by Nina Bruder
The news that JDub Records – one of the largest, most successful, and heavily funded Jewish non-profit start-ups of the past decade – is closing due to lack of financial support is sending shock waves throughout the Jewish innovation world.
JDub Records was an early entrant that helped shape the field of Jewish innovation and start-ups. From 2003-2008 they were part of Bikkurim: An Incubator for New Jewish Ideas.
While not every start-up organization – not every organization! – can or should last forever, some are, indeed, poised for genuine growth. In my opinion, post-start-up growth and sustainability are the next frontier for the Jewish innovation ecosystem.
Many of us eagerly await JDub’s wind-down report detailing their circumstances and decisions; there is much to learn from their experiences. Additionally, a forthcoming study in honor of Bikkurim’s 10th anniversary, conducted in partnership with Wellspring Consulting and funded by a consortium of 6 funders, will shed light on some of the underlying forces that may have contributed to JDub’s demise.
The Bikkurim study examines the state of start-ups and post-start-ups in the Jewish world and notes distinguishing characteristics of each in terms of leadership, scope, structure, and need.
For example, post-start-up organizations have a different magnitude of financial need than start-ups. An aggregate model of budgetary growth based on Bikkurim groups shows an average budget size in the start-up stage of $250,000 per year. In the post-start-up stage, the average budget is over $1 million per year. While a grant of $40,000 comprises 16% of the stylized start-up budget, that same $40,000 makes up only 4% of the stylized post-start-up budget.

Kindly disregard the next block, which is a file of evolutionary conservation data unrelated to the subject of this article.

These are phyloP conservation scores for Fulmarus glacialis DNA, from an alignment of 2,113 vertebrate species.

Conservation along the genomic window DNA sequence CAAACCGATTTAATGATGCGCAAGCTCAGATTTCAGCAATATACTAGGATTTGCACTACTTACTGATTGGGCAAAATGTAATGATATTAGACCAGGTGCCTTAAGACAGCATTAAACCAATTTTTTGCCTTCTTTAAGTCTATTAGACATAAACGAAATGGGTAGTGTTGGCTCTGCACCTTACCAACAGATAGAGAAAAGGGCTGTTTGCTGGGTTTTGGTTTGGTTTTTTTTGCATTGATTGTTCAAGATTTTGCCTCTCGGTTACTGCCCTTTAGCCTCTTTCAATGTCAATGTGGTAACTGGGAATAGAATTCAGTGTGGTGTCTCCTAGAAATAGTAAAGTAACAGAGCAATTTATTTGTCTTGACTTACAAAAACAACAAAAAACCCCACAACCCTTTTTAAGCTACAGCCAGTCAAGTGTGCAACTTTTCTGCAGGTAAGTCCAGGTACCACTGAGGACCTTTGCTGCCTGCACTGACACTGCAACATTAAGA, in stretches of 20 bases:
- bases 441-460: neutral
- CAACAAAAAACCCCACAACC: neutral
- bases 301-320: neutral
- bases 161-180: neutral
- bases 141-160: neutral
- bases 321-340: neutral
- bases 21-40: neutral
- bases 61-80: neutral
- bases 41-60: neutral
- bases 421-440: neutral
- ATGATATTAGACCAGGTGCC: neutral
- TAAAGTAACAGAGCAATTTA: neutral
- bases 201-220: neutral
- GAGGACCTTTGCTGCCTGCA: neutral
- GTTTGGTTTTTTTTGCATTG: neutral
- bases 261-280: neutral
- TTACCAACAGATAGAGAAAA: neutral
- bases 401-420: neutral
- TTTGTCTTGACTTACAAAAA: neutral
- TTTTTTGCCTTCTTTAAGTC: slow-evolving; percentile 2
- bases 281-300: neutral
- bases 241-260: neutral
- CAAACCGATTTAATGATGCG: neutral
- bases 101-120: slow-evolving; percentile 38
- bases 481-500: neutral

JDub’s closing exposes systemic flaws in the current innovation ecosystem, particularly on the funding and support side. While there are now a handful of known sources of funding and capacity-building for start-up organizations in the Jewish community, there are next to no such resources focused on the post-start-up phase. JDub was extremely successful in raising startup funds – and their financial model was admirably diversified, with a growing individual donor base and around half of their income coming from earned revenue. Yet, in their post-start-up phase, neither their revenues nor their fundraising were sufficient. The reasons for that will hopefully become clearer in the wind-down report. What is already clear is that, more often than not, communal support drops off at the exact point that post-start-up organizations’ needs increase.
One of the core recommendations of the Bikkurim study calls for a new communal function focusing specifically on the growth needs of post-start-ups organizations. After surviving the start-up years, these organizations are in many ways the safest bets for funders – they have the strongest track records, demand for their content is high, many of the common pitfalls of the early years have been weathered, and the leadership has learned from experience – what is missing is growth capital and capacity building.
It is time for the community to step up to the plate. We have seen a tremendous burst of creative energy, entrepreneurial spirit, and success at building strong, generative Jewish communities. It is now incumbent on the Jewish community – in all its iterations – to think creatively about the structures and platforms that are needed to sustain this success. Let’s not let the most promising innovative initiatives fall by the wayside. Let’s instead build a system that supports growth beyond the start-up phase and enables those organizations with the greatest potential to maximize their impact and build a strong and vibrant Jewish future.
Nina Bruder is Executive Director of Bikkurim: An Incubator for New Jewish Ideas.
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